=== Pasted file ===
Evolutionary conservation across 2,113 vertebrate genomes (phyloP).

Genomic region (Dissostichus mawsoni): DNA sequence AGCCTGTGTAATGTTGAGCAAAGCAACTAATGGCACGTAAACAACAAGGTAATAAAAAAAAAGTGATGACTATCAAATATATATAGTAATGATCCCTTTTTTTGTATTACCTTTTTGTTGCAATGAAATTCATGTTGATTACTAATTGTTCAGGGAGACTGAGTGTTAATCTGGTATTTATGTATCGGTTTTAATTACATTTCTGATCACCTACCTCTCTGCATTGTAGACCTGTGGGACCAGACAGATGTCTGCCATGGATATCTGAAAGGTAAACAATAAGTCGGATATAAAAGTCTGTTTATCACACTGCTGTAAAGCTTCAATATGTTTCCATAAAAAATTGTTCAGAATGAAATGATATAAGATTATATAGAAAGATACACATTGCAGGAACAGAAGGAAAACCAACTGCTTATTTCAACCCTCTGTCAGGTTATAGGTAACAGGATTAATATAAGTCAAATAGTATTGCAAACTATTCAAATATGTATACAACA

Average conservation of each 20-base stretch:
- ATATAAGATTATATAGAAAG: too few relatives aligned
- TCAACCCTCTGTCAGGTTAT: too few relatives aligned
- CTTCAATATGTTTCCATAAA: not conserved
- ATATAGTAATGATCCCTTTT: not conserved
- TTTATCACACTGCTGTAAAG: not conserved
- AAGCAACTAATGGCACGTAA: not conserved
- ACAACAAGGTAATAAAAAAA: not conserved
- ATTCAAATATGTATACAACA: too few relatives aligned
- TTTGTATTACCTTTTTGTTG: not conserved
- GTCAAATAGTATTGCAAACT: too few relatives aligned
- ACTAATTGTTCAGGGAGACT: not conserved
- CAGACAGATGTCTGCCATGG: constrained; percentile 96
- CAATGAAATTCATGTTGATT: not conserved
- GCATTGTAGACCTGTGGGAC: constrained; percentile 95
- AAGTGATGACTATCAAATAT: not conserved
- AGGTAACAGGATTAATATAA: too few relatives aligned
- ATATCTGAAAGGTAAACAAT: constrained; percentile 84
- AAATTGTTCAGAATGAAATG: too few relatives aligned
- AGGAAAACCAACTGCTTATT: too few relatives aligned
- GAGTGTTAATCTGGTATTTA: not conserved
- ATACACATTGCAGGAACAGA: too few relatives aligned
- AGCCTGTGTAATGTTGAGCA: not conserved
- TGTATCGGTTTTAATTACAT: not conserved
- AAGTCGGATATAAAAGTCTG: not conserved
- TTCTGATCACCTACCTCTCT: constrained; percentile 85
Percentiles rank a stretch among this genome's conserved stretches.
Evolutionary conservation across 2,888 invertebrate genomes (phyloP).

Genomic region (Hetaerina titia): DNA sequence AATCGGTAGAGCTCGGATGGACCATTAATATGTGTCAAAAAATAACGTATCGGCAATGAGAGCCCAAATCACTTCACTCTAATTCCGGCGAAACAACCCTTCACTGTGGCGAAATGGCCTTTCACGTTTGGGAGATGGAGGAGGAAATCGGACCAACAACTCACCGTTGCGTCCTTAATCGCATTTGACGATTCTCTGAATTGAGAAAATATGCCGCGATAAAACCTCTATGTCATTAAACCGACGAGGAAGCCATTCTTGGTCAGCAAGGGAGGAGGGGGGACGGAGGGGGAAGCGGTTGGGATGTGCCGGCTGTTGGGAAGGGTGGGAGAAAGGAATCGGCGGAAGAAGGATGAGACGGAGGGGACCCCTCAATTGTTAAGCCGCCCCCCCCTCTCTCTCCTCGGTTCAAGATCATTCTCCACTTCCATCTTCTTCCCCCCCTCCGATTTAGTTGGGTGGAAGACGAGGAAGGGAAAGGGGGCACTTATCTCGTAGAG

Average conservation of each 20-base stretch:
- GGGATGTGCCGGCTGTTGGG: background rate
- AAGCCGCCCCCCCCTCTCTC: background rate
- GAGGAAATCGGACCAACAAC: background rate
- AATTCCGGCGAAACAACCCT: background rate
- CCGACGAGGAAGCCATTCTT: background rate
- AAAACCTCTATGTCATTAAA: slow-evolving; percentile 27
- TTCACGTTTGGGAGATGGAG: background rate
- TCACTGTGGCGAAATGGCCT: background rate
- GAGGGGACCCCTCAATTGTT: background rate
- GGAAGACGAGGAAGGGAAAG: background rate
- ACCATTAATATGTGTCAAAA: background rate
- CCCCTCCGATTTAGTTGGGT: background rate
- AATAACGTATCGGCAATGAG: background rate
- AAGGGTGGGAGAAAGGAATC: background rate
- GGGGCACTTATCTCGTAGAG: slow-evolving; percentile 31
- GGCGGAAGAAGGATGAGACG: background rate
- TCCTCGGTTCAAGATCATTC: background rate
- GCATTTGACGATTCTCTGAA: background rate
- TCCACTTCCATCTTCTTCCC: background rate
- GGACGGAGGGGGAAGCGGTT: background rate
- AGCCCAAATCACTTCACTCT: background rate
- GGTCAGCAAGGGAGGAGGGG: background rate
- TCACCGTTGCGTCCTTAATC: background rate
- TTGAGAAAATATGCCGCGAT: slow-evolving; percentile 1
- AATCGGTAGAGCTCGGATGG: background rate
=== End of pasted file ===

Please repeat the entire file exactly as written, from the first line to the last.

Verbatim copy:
Evolutionary conservation across 2,113 vertebrate genomes (phyloP).

Genomic region (Dissostichus mawsoni): DNA sequence AGCCTGTGTAATGTTGAGCAAAGCAACTAATGGCACGTAAACAACAAGGTAATAAAAAAAAAGTGATGACTATCAAATATATATAGTAATGATCCCTTTTTTTGTATTACCTTTTTGTTGCAATGAAATTCATGTTGATTACTAATTGTTCAGGGAGACTGAGTGTTAATCTGGTATTTATGTATCGGTTTTAATTACATTTCTGATCACCTACCTCTCTGCATTGTAGACCTGTGGGACCAGACAGATGTCTGCCATGGATATCTGAAAGGTAAACAATAAGTCGGATATAAAAGTCTGTTTATCACACTGCTGTAAAGCTTCAATATGTTTCCATAAAAAATTGTTCAGAATGAAATGATATAAGATTATATAGAAAGATACACATTGCAGGAACAGAAGGAAAACCAACTGCTTATTTCAACCCTCTGTCAGGTTATAGGTAACAGGATTAATATAAGTCAAATAGTATTGCAAACTATTCAAATATGTATACAACA

Average conservation of each 20-base stretch:
- ATATAAGATTATATAGAAAG: too few relatives aligned
- TCAACCCTCTGTCAGGTTAT: too few relatives aligned
- CTTCAATATGTTTCCATAAA: not conserved
- ATATAGTAATGATCCCTTTT: not conserved
- TTTATCACACTGCTGTAAAG: not conserved
- AAGCAACTAATGGCACGTAA: not conserved
- ACAACAAGGTAATAAAAAAA: not conserved
- ATTCAAATATGTATACAACA: too few relatives aligned
- TTTGTATTACCTTTTTGTTG: not conserved
- GTCAAATAGTATTGCAAACT: too few relatives aligned
- ACTAATTGTTCAGGGAGACT: not conserved
- CAGACAGATGTCTGCCATGG: constrained; percentile 96
- CAATGAAATTCATGTTGATT: not conserved
- GCATTGTAGACCTGTGGGAC: constrained; percentile 95
- AAGTGATGACTATCAAATAT: not conserved
- AGGTAACAGGATTAATATAA: too few relatives aligned
- ATATCTGAAAGGTAAACAAT: constrained; percentile 84
- AAATTGTTCAGAATGAAATG: too few relatives aligned
- AGGAAAACCAACTGCTTATT: too few relatives aligned
- GAGTGTTAATCTGGTATTTA: not conserved
- ATACACATTGCAGGAACAGA: too few relatives aligned
- AGCCTGTGTAATGTTGAGCA: not conserved
- TGTATCGGTTTTAATTACAT: not conserved
- AAGTCGGATATAAAAGTCTG: not conserved
- TTCTGATCACCTACCTCTCT: constrained; percentile 85
Percentiles rank a stretch among this genome's conserved stretches.
Evolutionary conservation across 2,888 invertebrate genomes (phyloP).

Genomic region (Hetaerina titia): DNA sequence AATCGGTAGAGCTCGGATGGACCATTAATATGTGTCAAAAAATAACGTATCGGCAATGAGAGCCCAAATCACTTCACTCTAATTCCGGCGAAACAACCCTTCACTGTGGCGAAATGGCCTTTCACGTTTGGGAGATGGAGGAGGAAATCGGACCAACAACTCACCGTTGCGTCCTTAATCGCATTTGACGATTCTCTGAATTGAGAAAATATGCCGCGATAAAACCTCTATGTCATTAAACCGACGAGGAAGCCATTCTTGGTCAGCAAGGGAGGAGGGGGGACGGAGGGGGAAGCGGTTGGGATGTGCCGGCTGTTGGGAAGGGTGGGAGAAAGGAATCGGCGGAAGAAGGATGAGACGGAGGGGACCCCTCAATTGTTAAGCCGCCCCCCCCTCTCTCTCCTCGGTTCAAGATCATTCTCCACTTCCATCTTCTTCCCCCCCTCCGATTTAGTTGGGTGGAAGACGAGGAAGGGAAAGGGGGCACTTATCTCGTAGAG

Average conservation of each 20-base stretch:
- GGGATGTGCCGGCTGTTGGG: background rate
- AAGCCGCCCCCCCCTCTCTC: background rate
- GAGGAAATCGGACCAACAAC: background rate
- AATTCCGGCGAAACAACCCT: background rate
- CCGACGAGGAAGCCATTCTT: background rate
- AAAACCTCTATGTCATTAAA: slow-evolving; percentile 27
- TTCACGTTTGGGAGATGGAG: background rate
- TCACTGTGGCGAAATGGCCT: background rate
- GAGGGGACCCCTCAATTGTT: background rate
- GGAAGACGAGGAAGGGAAAG: background rate
- ACCATTAATATGTGTCAAAA: background rate
- CCCCTCCGATTTAGTTGGGT: background rate
- AATAACGTATCGGCAATGAG: background rate
- AAGGGTGGGAGAAAGGAATC: background rate
- GGGGCACTTATCTCGTAGAG: slow-evolving; percentile 31
- GGCGGAAGAAGGATGAGACG: background rate
- TCCTCGGTTCAAGATCATTC: background rate
- GCATTTGACGATTCTCTGAA: background rate
- TCCACTTCCATCTTCTTCCC: background rate
- GGACGGAGGGGGAAGCGGTT: background rate
- AGCCCAAATCACTTCACTCT: background rate
- GGTCAGCAAGGGAGGAGGGG: background rate
- TCACCGTTGCGTCCTTAATC: background rate
- TTGAGAAAATATGCCGCGAT: slow-evolving; percentile 1
- AATCGGTAGAGCTCGGATGG: background rate